It's the deadline day in Illinois. If a meeting yesterday between Governor Bruce Rauner and legislative leaders is any indication, they're most likely not going to make it.

It's been weeks since Rauner, a Republican, meet with all four of the legislative leaders. Since the last time it was believed they were all together, the governor began airing ads that attack Democratic House Speaker Michael Madigan. 

The state also got a lot closer to a partial shutdown since then.

Attorney General Lisa Madigan says Gov. Bruce Rauner's plan to keep paying state employees even without a budget agreement could hit a legal snag. 

The Republican governor sent a memo to employees Monday in an attempt to reassure them that they will get their paychecks as scheduled and should continue punching in on Wednesday. That's the beginning of a new fiscal year and there's no spending plan in place.  

Illinois Superintendent Calls For Revamp In School Funding

Jun 29, 2015

The superintendent of Illinois schools says the state should re-do how it funds school districts.

Critics of the plan have said a new formula would create so-called “winner” and “loser” districts -- meaning schools may lose or gain state money based on the income of the area.

Superintendent Tony Smith addressed that criticism, saying “some of it is guided by this question of deserving-ness.”

Brian Mackey/Illinois Public Radio

Even as Illinois heads toward a partial government shutdown, Governor Bruce Rauner has largely stayed out of the public eye.

If you watch TV at all, it probably doesn't seem like it's been a long time since you heard from Gov. Rauner.

He's got a campaign-style ad running statewide.

"With your help, I'm going to keep fightin' to grow our economy and fix our broken state government," Rauner said in his ad.

In Rauner’s opinion piece within the Chicago Tribune, he updated what he wants legislators to do before he'll negotiate on revenue for the state budget.

Gov. Rauner Outlines What He Wants In Negotiations

Jun 29, 2015
Rachel Otwell

Illinois begins this week without a new budget --- though one is due by Wednesday.

Last week, Governor Bruce Rauner revised his plan. He's now offering Chicago and other municipalities some pension relief.

The Illinois House rejected a plan to let Chicago Public Schools wait 40 days to make a $634 million pension payment for teachers due next week. Now, Rauner proposed a swap, or having the state start paying the costs of Chicago teacher pensions going forward, in a Chicago Tribune editorial.

Flickr user Danny Hahn / "Rain" (CC BY 2.0)

Illinois's wet June is now going to the record books.

State Climatologist Jim Angel says rainfall within the past few days made the month Illinois's wettest June in recorded state history. State records go back to 1895.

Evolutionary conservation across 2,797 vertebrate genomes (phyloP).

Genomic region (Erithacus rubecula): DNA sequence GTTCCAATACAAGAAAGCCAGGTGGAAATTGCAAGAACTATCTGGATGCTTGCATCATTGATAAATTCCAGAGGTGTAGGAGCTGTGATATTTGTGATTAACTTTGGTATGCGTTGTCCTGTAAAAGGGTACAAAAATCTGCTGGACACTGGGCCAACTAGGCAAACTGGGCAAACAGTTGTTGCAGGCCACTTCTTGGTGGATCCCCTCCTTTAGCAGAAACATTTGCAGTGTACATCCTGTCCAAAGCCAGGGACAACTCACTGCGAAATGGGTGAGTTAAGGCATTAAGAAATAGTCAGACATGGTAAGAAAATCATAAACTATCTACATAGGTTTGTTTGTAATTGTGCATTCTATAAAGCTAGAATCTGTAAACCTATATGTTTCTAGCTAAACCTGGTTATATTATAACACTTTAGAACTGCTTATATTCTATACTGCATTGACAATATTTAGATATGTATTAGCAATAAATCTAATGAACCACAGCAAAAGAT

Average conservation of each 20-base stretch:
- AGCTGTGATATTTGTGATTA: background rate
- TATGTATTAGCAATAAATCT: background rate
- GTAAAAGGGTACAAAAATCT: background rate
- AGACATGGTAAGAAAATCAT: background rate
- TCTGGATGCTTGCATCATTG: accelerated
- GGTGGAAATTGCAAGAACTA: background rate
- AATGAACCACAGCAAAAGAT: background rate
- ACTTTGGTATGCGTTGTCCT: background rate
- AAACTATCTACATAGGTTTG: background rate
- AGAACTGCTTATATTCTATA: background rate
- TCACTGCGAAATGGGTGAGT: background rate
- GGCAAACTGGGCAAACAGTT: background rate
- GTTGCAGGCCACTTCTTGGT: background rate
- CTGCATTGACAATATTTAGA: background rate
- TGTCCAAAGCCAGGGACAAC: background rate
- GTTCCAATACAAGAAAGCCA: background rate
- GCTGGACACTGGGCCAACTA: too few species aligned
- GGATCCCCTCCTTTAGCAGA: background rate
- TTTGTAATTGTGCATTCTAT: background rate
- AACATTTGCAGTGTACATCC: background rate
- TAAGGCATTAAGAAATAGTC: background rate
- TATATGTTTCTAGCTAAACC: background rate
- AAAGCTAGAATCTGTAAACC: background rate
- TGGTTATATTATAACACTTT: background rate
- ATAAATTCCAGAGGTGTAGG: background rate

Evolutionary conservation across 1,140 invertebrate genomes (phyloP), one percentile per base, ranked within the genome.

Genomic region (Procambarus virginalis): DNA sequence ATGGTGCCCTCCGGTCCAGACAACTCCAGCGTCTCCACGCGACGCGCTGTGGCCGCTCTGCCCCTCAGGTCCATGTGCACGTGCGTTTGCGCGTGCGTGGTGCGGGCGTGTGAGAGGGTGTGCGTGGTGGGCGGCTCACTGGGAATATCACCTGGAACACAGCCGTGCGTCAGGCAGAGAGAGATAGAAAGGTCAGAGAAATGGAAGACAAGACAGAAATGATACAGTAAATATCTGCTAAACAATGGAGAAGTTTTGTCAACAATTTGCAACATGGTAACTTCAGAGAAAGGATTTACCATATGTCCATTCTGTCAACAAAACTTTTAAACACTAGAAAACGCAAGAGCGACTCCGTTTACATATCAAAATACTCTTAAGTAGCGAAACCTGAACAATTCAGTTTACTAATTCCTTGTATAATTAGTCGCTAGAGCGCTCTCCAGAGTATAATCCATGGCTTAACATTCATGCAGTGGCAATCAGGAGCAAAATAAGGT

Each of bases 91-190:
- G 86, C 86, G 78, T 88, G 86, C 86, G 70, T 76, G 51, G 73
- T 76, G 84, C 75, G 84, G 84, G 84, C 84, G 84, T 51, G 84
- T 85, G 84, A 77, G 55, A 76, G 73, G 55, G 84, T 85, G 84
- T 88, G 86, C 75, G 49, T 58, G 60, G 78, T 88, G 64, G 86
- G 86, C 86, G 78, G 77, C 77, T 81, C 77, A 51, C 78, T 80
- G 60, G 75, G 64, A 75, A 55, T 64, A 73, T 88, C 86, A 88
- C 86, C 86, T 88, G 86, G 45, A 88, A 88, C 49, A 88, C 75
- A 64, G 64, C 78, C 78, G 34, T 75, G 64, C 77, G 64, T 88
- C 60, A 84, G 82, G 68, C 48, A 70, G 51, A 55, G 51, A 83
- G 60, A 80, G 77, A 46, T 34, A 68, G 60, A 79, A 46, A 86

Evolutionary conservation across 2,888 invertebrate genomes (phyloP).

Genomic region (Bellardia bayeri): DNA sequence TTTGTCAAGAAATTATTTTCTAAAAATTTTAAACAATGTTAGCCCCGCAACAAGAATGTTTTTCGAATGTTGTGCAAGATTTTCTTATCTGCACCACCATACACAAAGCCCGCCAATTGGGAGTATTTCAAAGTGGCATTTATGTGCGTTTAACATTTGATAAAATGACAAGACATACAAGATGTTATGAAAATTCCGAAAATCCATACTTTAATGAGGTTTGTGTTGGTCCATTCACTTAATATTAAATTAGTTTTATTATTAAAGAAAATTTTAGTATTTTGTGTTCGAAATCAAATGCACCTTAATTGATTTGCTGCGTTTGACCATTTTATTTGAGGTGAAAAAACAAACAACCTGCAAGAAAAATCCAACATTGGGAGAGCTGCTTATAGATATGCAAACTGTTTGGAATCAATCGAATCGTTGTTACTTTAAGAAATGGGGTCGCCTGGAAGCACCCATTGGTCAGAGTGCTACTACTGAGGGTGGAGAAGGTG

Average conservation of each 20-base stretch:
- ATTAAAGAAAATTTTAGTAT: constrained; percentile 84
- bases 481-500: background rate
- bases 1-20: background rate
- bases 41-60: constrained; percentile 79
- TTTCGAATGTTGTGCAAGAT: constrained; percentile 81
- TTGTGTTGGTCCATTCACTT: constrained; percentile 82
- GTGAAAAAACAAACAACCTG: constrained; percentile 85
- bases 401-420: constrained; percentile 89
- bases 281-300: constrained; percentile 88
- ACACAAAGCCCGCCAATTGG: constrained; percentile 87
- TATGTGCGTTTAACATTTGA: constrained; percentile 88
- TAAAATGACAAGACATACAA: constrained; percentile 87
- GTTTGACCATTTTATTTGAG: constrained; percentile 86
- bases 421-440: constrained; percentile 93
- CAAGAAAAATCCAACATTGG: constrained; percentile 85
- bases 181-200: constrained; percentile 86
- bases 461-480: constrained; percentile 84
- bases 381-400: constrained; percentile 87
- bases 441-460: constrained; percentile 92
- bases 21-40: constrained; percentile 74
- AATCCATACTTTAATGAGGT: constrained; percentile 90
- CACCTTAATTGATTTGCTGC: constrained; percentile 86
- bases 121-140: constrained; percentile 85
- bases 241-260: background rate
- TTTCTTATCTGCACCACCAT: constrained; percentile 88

Angel said through Saturday, the statewide average rainfall total for the month was 8.91 inches. That tops the previous record June in 1902 -- 8.27 inches of rain fell that year.

Flickr user Brad Flickinger / "student_ipad_school - 038" (CC BY 2.0)

Virtual learning days -- that's what snow days could turn into for three Illinois school districts if Gov. Bruce Rauner signs a bill to begin that trial program. 

The measure passed both state legislative houses but, even if Gov. Rauner signs the bill this week, the virtual learning test run would not begin for the three districts until the 2017-2018 school year.

WNIJ's Gas Price Monday: June 29, 2015

Jun 29, 2015
Carl Nelson/WNIJ

Gas prices in the Rockford area remained relatively stagnant since last week, but the state average decreased by more than a nickel per gallon.


According to AAA, the average Rockford area gas price is currently $2.78 per gallon. That's 2 cents less than last week and about a dollar less than a year ago. 


Tuesday is "deadline day" for state government.  But one deadline is being given a month-long extension.

Tuesday is the final day of the fiscal year; after that, the current budget expires. It's also the final day of the state's contract with its largest public employees union, AFSCME.

Gov. Bruce Rauner and the union have met at the bargaining table, but AFSCME leadership has described the two sides are far apart.

Republican Gov. Bruce Rauner’s rejection of a spending plan gives Illinois lawmakers just five days to find an agreement -- and avoid a government shutdown.

But an event on Chicago’s West Side shed some light into just how far apart things remain between Rauner and Democratic legislators.

You’ve probably heard about the increasing tensions between Rauner and Democrats. And in that time, the voice and tone of Rauner’s opposition maybe hasn’t been all that dramatic.